Given the growing role of specialty pharmacy with infused and injectable products, these initiatives will affect the specialty business model. The goal is to keep pricing in line with the far lower prices paid in many other countries, in which governments often take an active role in setting prices.

Expect the administration to empower private sector vendors to negotiate pricing, similarly to what has been done with Medicare Part D. The whole rebate mechanism is greatly in flux, with a large pharmacy benefit manager (PBM) recently launching a rebate-free formulary solely based on efficacy and wholesale acquisition cost. It just might take a presidential decree or an act of Congress to revamp our pricing system of reimbursement, and this could be the year it happens.

Early in 2018, the administration presented a plan addressing the entire spectrum of drug pricing in America: “American Patients First: The Trump Administration Blueprint to Lower Drug Prices and Reduce Out-of-Pocket Costs.”

We expect to see the administration chipping away at pricing using various tactics, including the following:

  • Remove some of the gaming of the regulatory and patent processes by brands that inhibit the approval of generics and biosimilars to boost price competition.
  • Include prices in drugmaker advertising to enhance price competition.
  • Increase the use of value-based pricing by expanding outcome-based payments.
  • Enforce the prohibition of the gag rules that prevented pharmacists from informing patients when they could pay less out of pocket by not using insurance.
  • Reserve Part D incentives only for manufacturers that stop raising prices.
  • Expand the use of co-pay discount cards in Medicaid.
  • Require that beneficiaries be informed about their out-of-pocket costs prior to receiving a Part B drug or a Part D drug prescription and whether lower-cost alternatives exist.
  • Require safety net hospitals paid under Medicare Part B to use their 340B drug discounts to provide care to more low-income and vulnerable patients.
  • Require the FDA to issue a guidance to address some of the ways in which manufacturers use risk evaluation and mitigation strategy programs to delay or block competition from generics.
  • Review the imbalance on reimbursement based on the site-of-care for patients to ensure site neutrality between the inpatient and outpatient settings. This will allow providers to be reimbursed appropriately with care provided in the least expensive setting.

4. Value-Based Contracting

It seems the push to manage the cost of specialty products has been based mainly on drug prices, ignoring value. Expect to see an even greater emphasis in the specialty industry turning to value-based contracting (VBC), which seeks to link the price of a prescription drug to its clinical or economic performance. Specialty pharmacy plays an integral role in ensuring that the patient receives an optimal outcome when using a specialty pharmaceutical; therefore, specialty pharmacy’s role will be even more important as new reimbursement schemes, such as VBC, roll out. However, the expanded use of value-based payment models will require a higher tolerance for financial risk, regulatory change, and the willingness and flexibility to collaborate closely with payers, specialty pharmacy, PBMs, and patients.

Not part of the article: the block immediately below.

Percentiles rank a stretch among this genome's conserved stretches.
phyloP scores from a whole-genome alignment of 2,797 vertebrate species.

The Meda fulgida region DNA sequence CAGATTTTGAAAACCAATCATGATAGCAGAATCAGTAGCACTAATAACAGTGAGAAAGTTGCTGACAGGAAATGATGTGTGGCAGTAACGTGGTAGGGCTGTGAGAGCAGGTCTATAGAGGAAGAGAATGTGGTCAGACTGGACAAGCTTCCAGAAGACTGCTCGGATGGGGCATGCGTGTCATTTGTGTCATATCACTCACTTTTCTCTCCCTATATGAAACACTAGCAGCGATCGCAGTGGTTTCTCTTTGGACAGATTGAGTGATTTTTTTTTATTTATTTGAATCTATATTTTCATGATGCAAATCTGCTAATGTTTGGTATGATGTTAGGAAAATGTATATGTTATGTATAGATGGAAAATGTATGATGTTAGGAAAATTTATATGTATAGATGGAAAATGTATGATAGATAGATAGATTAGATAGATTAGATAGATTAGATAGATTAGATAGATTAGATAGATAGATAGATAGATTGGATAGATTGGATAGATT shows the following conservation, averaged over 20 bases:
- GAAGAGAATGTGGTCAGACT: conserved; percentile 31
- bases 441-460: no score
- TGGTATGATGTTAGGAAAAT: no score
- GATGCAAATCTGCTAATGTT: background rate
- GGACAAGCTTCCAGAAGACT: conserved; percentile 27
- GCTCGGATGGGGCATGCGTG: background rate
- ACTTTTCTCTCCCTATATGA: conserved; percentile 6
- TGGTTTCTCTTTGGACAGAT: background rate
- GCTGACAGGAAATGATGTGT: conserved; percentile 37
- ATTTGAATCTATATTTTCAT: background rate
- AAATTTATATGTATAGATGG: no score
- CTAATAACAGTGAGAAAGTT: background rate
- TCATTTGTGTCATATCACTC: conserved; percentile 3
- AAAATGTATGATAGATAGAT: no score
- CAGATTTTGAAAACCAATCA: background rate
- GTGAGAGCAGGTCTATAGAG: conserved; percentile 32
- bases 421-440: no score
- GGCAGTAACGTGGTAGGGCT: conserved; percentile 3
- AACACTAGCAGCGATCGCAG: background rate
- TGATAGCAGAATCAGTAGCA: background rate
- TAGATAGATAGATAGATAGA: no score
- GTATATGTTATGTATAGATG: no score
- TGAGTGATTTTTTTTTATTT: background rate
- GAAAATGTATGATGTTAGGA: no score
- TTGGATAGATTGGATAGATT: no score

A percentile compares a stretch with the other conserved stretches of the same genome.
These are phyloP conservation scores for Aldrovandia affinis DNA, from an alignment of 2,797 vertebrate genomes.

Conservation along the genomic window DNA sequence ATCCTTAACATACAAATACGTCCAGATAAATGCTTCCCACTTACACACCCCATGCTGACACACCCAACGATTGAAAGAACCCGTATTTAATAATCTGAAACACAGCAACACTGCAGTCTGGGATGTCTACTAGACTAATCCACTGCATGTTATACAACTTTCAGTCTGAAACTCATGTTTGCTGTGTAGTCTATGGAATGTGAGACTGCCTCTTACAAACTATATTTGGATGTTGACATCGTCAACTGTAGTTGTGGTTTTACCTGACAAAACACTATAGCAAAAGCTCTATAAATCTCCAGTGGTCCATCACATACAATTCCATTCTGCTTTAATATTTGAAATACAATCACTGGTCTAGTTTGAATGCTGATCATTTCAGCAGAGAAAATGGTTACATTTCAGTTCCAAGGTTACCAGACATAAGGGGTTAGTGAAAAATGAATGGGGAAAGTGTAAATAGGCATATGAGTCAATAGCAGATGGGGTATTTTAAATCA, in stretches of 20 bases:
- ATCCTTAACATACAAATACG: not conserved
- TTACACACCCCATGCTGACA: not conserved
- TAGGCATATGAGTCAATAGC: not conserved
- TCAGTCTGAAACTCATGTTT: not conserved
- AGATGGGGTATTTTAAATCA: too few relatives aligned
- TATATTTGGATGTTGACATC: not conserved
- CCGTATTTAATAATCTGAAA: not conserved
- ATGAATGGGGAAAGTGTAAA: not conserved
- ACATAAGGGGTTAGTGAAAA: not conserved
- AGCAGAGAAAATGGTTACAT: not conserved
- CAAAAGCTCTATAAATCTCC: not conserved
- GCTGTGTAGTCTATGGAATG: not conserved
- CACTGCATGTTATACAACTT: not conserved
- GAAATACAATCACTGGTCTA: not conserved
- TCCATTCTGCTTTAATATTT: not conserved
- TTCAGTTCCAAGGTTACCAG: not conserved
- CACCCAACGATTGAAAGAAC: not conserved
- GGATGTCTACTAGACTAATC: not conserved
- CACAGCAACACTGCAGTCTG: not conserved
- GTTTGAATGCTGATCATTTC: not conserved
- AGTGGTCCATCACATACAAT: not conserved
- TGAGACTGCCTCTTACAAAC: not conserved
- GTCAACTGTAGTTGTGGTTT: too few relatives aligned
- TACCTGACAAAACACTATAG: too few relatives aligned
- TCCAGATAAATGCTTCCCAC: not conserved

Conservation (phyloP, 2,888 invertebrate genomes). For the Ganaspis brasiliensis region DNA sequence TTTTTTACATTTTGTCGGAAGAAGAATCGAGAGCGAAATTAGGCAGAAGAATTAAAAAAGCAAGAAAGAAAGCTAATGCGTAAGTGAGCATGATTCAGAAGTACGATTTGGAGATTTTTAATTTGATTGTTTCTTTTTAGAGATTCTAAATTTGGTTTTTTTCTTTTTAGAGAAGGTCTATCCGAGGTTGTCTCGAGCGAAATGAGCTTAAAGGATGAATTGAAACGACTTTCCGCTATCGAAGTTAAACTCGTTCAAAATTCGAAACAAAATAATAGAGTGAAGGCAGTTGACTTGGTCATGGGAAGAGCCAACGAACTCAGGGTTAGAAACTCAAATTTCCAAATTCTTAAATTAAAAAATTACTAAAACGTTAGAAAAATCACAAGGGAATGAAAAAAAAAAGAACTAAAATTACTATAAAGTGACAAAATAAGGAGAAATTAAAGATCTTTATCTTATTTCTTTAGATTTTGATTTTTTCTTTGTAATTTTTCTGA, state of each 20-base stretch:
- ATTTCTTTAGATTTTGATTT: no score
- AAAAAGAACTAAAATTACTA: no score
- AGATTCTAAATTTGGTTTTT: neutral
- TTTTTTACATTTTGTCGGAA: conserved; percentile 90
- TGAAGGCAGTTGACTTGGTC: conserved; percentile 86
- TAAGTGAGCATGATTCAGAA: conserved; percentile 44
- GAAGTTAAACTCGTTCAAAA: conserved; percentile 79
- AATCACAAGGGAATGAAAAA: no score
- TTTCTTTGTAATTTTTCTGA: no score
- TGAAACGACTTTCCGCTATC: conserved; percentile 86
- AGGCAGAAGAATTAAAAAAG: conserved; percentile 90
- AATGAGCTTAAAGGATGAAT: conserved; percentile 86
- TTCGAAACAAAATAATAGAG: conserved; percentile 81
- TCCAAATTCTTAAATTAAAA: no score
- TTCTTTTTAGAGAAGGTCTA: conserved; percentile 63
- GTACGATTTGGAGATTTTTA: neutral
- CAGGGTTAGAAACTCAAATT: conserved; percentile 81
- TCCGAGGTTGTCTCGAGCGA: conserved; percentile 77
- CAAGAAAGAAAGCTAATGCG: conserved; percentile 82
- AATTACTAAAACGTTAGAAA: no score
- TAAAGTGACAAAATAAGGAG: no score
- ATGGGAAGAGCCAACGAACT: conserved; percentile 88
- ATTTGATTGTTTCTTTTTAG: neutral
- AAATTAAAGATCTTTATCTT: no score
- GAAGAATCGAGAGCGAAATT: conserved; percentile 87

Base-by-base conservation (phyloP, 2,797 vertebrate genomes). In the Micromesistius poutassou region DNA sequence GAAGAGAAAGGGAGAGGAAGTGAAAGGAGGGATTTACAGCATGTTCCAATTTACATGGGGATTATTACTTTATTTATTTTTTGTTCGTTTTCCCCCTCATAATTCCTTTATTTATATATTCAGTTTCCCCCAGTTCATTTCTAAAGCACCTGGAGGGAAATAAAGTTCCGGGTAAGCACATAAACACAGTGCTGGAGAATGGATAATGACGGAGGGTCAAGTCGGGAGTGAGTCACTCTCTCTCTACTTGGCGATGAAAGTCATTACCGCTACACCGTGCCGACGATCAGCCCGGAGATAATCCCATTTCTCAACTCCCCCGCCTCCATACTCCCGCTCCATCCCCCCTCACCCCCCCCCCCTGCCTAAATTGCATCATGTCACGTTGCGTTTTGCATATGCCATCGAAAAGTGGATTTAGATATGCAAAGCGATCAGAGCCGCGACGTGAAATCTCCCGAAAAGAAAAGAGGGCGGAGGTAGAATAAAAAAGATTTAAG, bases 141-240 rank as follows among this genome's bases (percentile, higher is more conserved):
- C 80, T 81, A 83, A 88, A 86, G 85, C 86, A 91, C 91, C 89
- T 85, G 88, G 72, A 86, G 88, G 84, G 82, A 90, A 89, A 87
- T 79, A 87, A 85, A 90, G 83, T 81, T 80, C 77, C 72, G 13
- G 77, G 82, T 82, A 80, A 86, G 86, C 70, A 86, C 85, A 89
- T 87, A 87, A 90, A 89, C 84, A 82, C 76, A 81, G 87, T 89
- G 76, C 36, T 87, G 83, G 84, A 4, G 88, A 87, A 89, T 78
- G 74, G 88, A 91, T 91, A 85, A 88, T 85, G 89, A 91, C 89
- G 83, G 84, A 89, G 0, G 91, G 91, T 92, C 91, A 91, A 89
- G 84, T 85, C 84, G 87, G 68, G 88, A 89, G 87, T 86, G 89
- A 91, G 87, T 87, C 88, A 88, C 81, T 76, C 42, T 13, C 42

5. The Year of the Biosimilar?

The US biosimilar market continues to lag other global markets, much of which is a result of the bureaucratic approval process. The FDA’s leadership has shown a commitment to biosimilars via increasing competition across specialty pharmacy classes and launching more biosimilars. There are some potential blockbusters in 2019, such as bevacizumab-awwb (Mvasi) and trastuzumab-dkst (Ogivri). The FDA is seeking to raise the educational bar with providers about the safety and efficacy of biosimilars.

It was not long ago that traditional generics were introduced with a good deal of skepticism regarding their efficacy, which changed when economic pressure from payers forced compliance and conversion. We expect to see the same process evolve for biosimilars. There is too much money on the table with potential new approvals to let this opportunity pass. These factors indicate that 2019 could be a big year for biosimilars.

6. Impact of Health Care Megamergers

The strategy behind the merger of CVS Health and Aetna was laid out from the beginning. Larry Merlo, chief executive officer of CVS, said that the combined company will emphasize lowering medical costs by increasing adherence to prescription regimens, broadening its membership base, and providing more services through its brick-and-mortar stores. The combined company also plans to close gaps in care, reduce unneeded emergency department trips, and shift costly therapies to less expensive care sites. With the growth in infusion specialty pharmacy, we also expect to see the increased emergence of stand-alone infusion care in retail settings. The platform is already in place with the Coram acquisition, and CVS Caremark currently has the highest revenue-producing specialty pharmacy. Combining platforms means this giant could be an even more dominant force in specialty.